In the interview Jacobson shares details on his 100% clean, renewable energy home in Stanford, CA, which he meticulously designed. It’s become a showcase for how we can all harness the sun an become energy independent. Jacobson’s home—complete with four Tesla wall-mounted batteries—powers all of his family’s needs: heating and cooling, lighting, cooking, appliances, devices and his electric vehicles. He even sells excess electricity back to the power company.
One of the take-aways from this interview is how important public speaking is to the success of an idea. Not only did Jacobson have the determination as a young man to solve the climate crisis and air pollution, he also has the will, courage and emotional intelligence to get out into the world and share his knowledge with diverse audiences. From his appearance at the Nantucket Project to his talks at international energy conferences, Jacobson has made his life’s work resonate with students, investors, innovators and global leaders. It’s a super-hero kind of story and he’s still a young man.
What’s next for the brainy athlete from California? Stay tuned…
To watch the complete interview between me and Mark Jacobson, play the video below!
On June 24, the U.S. government took action against forced labor in Xinjiang, China. As a result, U.S. Customs and Border Protection (CBP) have issued a Withhold Release Order (WRO) on silica-based products made by Hoshine Silicon Industry Co., Ltd., a company located in Xinjiang, and its subsidiaries.
Personnel at all U.S. ports of entry will detain all shipments that contain polysilicon that was manufactured in Xinjiang, China. Polysilicon is a key ingredient in solar panels.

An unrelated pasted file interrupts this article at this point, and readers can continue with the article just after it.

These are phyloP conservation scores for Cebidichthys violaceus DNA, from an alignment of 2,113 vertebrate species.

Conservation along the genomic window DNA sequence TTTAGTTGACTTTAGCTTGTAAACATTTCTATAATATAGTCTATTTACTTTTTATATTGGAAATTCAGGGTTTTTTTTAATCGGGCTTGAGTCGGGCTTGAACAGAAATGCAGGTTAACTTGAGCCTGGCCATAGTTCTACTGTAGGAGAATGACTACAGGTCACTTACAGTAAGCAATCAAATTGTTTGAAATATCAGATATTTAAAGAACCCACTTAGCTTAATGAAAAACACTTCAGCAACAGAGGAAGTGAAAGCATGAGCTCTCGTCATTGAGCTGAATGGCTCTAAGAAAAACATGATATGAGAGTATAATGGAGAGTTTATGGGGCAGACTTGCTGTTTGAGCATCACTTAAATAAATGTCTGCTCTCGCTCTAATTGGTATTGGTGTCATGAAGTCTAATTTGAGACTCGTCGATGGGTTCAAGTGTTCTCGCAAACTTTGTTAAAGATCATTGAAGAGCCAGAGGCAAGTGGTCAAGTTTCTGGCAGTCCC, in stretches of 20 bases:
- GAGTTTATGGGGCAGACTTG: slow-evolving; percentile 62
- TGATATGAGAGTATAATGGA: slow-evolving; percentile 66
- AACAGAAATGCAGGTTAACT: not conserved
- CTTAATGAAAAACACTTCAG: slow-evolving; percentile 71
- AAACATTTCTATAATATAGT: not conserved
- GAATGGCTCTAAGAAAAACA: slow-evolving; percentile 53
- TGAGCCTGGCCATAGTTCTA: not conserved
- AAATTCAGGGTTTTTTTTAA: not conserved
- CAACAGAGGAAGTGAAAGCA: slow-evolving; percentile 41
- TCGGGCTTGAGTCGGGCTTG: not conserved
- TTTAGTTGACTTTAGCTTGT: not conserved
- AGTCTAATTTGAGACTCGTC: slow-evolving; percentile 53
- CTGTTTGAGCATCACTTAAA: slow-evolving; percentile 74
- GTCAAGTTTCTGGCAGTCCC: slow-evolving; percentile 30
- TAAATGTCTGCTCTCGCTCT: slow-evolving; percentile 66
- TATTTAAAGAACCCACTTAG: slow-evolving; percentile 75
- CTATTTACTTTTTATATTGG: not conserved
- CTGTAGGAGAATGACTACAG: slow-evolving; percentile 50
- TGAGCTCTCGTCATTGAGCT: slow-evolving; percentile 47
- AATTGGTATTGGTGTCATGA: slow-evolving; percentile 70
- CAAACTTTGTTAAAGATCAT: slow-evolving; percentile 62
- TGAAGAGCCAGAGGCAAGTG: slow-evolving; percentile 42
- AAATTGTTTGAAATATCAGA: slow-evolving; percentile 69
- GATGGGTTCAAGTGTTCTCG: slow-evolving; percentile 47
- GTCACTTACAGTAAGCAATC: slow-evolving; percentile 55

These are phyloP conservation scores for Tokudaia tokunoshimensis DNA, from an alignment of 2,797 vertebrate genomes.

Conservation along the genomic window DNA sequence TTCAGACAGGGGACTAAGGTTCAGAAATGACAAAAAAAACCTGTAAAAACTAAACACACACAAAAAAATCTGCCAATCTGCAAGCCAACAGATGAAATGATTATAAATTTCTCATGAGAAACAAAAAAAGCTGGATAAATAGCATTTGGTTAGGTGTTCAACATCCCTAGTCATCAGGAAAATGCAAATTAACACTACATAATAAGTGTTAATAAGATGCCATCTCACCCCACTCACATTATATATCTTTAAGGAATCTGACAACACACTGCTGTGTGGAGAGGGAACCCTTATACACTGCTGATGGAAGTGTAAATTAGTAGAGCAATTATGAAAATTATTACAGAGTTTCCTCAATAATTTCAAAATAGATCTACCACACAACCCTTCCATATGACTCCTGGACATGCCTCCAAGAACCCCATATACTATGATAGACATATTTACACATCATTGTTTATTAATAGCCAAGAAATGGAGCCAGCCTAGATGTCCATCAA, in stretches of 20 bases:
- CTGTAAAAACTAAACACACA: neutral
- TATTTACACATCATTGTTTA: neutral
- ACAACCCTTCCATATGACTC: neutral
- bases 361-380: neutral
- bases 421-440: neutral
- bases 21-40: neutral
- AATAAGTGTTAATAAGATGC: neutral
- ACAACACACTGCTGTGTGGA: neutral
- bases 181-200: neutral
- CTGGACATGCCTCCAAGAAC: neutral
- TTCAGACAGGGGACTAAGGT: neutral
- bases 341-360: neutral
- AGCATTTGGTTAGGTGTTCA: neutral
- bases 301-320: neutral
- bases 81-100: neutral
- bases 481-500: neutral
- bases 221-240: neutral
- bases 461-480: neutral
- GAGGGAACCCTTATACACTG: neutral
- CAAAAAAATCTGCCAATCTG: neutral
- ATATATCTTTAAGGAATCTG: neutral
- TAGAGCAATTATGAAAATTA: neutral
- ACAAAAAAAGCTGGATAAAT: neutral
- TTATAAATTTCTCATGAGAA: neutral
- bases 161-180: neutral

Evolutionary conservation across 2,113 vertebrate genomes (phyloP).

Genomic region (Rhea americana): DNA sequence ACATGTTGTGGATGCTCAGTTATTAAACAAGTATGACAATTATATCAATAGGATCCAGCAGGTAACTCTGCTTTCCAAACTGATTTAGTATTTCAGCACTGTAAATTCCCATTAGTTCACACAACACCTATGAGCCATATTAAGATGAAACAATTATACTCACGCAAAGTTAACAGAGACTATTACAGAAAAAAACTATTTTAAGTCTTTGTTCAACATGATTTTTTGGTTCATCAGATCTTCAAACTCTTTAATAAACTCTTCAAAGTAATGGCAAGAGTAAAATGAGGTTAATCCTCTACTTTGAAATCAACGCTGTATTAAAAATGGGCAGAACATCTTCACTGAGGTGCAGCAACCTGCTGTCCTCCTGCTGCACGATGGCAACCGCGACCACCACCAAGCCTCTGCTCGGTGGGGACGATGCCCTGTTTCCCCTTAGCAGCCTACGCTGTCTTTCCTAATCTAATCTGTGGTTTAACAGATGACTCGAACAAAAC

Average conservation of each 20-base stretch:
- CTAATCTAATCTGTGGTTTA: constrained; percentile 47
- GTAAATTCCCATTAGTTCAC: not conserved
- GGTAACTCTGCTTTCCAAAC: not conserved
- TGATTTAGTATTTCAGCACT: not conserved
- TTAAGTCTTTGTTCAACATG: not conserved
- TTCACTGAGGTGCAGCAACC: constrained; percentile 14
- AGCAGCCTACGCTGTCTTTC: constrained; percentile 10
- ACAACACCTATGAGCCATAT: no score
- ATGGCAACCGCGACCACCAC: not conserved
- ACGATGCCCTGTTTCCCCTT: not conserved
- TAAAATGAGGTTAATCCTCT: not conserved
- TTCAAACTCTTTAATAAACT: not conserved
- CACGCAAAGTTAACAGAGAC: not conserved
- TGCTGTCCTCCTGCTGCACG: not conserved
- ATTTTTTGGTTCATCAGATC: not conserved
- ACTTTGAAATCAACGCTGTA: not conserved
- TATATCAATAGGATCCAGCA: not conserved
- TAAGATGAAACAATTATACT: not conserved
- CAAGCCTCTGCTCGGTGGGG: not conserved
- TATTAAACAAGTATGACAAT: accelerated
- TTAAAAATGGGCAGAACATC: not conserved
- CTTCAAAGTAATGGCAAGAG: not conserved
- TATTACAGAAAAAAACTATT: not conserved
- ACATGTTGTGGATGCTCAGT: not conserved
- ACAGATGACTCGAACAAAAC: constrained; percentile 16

In addition, the Department of Commerce has added the following Chinese companies to a blacklist restricting their products from the U.S. market “for participating in the practice of, accepting, or utilizing forced labor in Xinjiang and contributing to human rights abuses against Uyghurs and other minority groups in Xinjiang.”
The companies are:
Abby Hopper, CEO of the Solar Energy Industries Association (SEIA) issued a statement about forced labor in January 2021.
“We’ve said it before and will say it again: we are disgusted by these practices, and forced labor has no place in the solar industry. These claims are a direct contrast to our values and how we strive to operate as an industry. We expect our companies to hold themselves to the highest standards possible when it comes to the environment and health and safety of their workers, and many embrace strict operating standards.
“Since the fall, we’ve been proactively telling all solar companies operating in the Xinjiang region to immediately move their supply chains. We’d like to reiterate this call to action and ask all solar companies to immediately leave the Xinjiang region,” her statement read.
In December 2020, SEIA took proactive measures against supply chain disruptions such as this. The measures included creating traceability protocols for products in the solar supply chain. In addition, SEIA asked solar companies to sign a pledge to oppose forced labor, which hundreds did.
We will continue to update this story as events unfold.
BASF and Vattenfall have signed a contract for the purchase of 49.5% of Vattenfall’s 1.5-GW Hollands Kust Zuid offshore wind farm by BASF.